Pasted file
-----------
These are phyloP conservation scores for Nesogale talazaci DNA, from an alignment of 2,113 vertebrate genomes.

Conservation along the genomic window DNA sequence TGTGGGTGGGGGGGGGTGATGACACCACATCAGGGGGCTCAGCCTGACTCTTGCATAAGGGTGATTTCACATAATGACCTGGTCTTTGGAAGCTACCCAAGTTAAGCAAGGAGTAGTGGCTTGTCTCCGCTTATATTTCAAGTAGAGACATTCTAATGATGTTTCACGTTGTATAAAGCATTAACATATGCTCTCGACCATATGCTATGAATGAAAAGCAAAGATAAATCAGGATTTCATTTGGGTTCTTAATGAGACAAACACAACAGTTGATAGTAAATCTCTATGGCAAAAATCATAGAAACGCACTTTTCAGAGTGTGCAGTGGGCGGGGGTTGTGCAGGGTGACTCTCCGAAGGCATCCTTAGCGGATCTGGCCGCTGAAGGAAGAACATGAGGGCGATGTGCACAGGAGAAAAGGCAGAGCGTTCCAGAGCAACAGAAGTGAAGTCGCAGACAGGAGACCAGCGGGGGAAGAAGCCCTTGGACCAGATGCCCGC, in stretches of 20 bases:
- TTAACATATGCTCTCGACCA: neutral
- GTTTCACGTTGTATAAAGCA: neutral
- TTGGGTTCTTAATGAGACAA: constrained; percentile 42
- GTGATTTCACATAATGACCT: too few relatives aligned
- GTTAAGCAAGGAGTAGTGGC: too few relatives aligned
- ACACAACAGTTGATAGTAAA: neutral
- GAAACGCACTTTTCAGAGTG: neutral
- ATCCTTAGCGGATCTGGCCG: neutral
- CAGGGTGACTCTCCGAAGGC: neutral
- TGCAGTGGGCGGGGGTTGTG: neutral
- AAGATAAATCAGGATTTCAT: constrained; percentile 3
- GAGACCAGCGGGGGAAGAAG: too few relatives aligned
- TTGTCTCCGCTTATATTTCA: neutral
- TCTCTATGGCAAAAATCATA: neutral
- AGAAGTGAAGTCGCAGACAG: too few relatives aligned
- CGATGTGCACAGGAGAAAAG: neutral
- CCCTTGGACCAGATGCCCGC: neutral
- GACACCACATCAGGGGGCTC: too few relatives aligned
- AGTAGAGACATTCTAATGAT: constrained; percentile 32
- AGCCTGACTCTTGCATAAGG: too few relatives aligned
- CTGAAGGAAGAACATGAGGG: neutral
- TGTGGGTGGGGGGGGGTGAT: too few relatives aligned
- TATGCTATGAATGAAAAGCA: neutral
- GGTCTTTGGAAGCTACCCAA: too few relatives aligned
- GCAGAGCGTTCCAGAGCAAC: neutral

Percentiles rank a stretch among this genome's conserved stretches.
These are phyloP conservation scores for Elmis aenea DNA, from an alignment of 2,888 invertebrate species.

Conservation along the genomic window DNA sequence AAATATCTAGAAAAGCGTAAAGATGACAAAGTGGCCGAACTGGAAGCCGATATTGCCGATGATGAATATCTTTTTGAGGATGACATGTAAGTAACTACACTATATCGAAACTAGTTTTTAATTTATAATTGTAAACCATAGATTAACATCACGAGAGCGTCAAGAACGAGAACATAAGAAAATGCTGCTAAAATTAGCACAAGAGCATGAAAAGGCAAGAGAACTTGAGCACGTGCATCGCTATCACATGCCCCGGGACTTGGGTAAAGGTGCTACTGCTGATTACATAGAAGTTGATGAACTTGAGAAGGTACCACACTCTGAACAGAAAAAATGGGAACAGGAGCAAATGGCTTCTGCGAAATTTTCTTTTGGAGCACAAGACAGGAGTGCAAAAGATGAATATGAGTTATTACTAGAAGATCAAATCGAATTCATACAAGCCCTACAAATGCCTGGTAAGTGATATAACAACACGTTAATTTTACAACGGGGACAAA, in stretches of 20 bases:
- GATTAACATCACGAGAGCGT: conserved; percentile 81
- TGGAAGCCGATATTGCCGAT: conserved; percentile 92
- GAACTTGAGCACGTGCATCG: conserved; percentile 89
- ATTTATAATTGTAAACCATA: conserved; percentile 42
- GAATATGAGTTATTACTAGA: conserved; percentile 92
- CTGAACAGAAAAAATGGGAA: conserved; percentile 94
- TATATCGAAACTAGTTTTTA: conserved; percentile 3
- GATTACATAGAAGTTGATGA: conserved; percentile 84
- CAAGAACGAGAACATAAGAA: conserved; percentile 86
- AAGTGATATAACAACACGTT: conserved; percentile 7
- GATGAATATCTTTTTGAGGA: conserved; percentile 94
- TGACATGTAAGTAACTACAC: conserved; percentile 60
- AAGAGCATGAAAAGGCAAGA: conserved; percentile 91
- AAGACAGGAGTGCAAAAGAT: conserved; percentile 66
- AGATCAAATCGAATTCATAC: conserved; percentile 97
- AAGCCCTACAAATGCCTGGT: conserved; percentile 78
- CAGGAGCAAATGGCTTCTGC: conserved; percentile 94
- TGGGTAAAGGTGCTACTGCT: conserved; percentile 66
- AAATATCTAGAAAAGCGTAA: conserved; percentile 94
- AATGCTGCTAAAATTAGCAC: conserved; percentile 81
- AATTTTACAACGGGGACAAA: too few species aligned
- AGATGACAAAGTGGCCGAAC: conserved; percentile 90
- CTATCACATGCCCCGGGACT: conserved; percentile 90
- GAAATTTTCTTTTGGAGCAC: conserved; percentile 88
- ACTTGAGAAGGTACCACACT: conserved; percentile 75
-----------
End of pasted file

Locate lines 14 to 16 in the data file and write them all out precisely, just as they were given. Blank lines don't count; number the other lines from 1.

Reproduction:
- GAGACCAGCGGGGGAAGAAG: too few relatives aligned
- TTGTCTCCGCTTATATTTCA: neutral
- TCTCTATGGCAAAAATCATA: neutral